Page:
When the Minister talks about a code of practice, he is being very optimistic. A code of practice is effective only if

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people are prepared to obey it ; it is absolutely useless when someone decides that it is no good to him. We have difficulty keeping statutory ways open by a code of practice, never mind voluntary ones. Time after time hon. Members receive complaints about statutory rights of way being ploughed over, built upon or built around and people have to get access by different ways from the statutory rights of way that have been there not for decades but for generations. My hon. Friend the Member for Dewsbury (Mrs. Taylor) and I had the privilege of going to Ladybower in the High Peak district, which hundreds of thousands of people will visit this year for various reasons. When we consider Ladybower, we realise the fears of the people about the effect of the Bill on rights of ways. Preparations are already being made to put a turnstile there and thousands of people will be denied access unless they pay. From that single point people go horse riding, rambling and cycling ; sometimes they go by car. Access is by voluntary agreement with the rangers, the local authority and the water authority. By courtesy of Yorkshire Water the rangers have a place on water authority land. All that is in danger. We have to protect rights that have been negotiated and that have been in existence for generations. Rambling associations, fishermen's associations, motoring associations and horse-riding associations are all concerned about the issue because, like us, they realise that decades of planning and negotiation will go out of the window. It is already happening. My hon. Friend the Member for Dewsbury and I would on normal occasions have been able to go through the dam wall to see one of the marvellous pieces of architecture in the dam. Because we were Members of Parliament, we were denied access, lest we might refer to it in the debate. Already Yorkshire Water is putting up fences where there have never been fences. That is what is happening now. What will happen if the Bill mistakenly goes through, particularly without the amendments?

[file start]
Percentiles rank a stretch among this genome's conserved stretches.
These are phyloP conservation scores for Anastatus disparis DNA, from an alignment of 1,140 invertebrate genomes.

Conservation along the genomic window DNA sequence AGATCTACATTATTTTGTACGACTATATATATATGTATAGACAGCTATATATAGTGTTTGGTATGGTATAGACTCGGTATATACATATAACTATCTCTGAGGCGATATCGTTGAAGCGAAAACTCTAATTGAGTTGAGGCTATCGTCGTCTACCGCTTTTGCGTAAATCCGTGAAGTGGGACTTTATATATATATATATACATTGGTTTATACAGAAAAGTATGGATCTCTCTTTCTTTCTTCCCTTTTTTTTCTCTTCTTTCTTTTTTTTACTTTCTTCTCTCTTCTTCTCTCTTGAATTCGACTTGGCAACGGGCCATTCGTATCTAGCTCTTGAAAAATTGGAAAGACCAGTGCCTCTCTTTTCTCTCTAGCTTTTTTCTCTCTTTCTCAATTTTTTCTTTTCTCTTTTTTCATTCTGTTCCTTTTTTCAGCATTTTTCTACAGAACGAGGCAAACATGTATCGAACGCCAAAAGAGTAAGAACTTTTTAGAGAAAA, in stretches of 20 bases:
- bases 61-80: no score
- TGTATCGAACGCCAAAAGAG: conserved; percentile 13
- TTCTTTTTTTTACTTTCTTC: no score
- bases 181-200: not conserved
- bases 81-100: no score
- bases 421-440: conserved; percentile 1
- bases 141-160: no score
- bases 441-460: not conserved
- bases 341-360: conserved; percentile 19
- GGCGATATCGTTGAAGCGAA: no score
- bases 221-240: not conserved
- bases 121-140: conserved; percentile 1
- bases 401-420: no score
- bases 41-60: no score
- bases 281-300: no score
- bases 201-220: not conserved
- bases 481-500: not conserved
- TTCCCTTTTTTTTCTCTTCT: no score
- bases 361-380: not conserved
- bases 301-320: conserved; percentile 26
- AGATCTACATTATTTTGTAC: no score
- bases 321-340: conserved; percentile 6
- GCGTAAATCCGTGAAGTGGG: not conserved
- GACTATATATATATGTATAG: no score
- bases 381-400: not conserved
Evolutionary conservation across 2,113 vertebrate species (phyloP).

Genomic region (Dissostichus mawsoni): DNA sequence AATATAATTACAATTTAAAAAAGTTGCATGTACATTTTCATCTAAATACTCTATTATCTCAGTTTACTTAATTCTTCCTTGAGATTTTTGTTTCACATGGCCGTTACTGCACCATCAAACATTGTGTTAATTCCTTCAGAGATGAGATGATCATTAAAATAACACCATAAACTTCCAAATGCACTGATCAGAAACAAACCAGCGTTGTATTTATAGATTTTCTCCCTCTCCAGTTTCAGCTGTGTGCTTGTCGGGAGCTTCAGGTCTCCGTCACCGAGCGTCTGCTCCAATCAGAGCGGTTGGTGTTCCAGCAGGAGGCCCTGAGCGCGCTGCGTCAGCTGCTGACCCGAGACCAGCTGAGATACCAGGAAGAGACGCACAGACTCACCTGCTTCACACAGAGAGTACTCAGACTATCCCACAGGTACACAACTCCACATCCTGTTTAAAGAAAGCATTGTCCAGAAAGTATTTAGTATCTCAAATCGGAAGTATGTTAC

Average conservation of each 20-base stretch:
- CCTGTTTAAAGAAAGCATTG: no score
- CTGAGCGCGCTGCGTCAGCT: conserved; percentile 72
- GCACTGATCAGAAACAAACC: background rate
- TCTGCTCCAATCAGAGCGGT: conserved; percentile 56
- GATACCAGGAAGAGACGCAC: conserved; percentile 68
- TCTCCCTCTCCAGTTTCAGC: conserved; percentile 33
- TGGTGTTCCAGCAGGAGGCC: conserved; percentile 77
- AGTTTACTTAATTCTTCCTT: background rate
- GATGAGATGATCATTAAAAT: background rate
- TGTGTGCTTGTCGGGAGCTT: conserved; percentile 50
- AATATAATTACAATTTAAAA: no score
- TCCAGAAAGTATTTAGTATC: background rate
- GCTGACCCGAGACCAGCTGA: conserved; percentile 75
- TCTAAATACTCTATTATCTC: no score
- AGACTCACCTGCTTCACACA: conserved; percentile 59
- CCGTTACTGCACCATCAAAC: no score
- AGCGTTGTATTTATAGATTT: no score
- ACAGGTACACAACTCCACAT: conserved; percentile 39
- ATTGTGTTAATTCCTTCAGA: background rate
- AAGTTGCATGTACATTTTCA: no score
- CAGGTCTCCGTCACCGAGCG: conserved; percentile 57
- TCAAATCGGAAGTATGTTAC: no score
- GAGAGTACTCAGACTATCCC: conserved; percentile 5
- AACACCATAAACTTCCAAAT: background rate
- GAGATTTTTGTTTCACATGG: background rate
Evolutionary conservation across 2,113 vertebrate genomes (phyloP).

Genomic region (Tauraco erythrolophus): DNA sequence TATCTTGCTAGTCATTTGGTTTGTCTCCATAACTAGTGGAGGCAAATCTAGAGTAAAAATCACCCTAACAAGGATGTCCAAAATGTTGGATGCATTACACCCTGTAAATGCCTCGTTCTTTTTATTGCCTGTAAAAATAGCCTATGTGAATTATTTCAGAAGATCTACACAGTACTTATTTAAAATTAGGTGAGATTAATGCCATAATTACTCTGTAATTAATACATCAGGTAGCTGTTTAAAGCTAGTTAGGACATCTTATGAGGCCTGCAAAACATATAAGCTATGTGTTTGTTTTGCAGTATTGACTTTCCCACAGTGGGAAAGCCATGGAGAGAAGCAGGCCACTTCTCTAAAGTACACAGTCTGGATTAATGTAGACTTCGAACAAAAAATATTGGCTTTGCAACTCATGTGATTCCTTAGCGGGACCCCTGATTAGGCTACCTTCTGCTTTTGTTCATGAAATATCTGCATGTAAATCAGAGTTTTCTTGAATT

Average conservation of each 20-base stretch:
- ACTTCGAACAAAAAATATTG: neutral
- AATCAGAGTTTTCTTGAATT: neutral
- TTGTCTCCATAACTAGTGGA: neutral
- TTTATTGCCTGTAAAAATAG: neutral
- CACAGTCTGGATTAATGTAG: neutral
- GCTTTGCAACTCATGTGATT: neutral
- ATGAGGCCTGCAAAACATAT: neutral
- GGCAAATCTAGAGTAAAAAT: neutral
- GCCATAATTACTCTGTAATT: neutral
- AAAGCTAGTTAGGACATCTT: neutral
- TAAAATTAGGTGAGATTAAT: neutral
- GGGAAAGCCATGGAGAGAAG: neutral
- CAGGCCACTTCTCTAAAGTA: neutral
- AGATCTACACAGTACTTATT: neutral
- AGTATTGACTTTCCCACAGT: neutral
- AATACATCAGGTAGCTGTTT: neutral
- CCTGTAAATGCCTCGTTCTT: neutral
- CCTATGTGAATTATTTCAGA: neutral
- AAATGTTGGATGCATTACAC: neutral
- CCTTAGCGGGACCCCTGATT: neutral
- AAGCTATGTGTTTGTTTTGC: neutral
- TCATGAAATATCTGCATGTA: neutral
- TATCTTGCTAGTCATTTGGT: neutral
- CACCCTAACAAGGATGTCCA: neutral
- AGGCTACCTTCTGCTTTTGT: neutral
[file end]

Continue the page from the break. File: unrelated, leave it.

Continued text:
Mr. Boswell : I question whether the amendment is technically well conceived. I am no lawyer but it seems that the whole complex of agreements is such that some will be legally binding on successors and others may be extinguished on a transfer on sale. The Minister may want to comment on which are which.

Whether or not that is the case, I think it would be agreed on both sides of the House that there is concern that the arrangements that have been available on water authority land should, where possible, continue into the successor privatised undertaking. There will be a variety. Some will be basically related to conservation ; others will be related to recreation and access, which is by no means always the same, or an easily compatible user. Some will reflect management agreements which are designed to embrace the whole range of interests and reach a compromise between them. I stress that my hon. Friends and I are at least equally interested in maintaining that structure for the benefit of the public.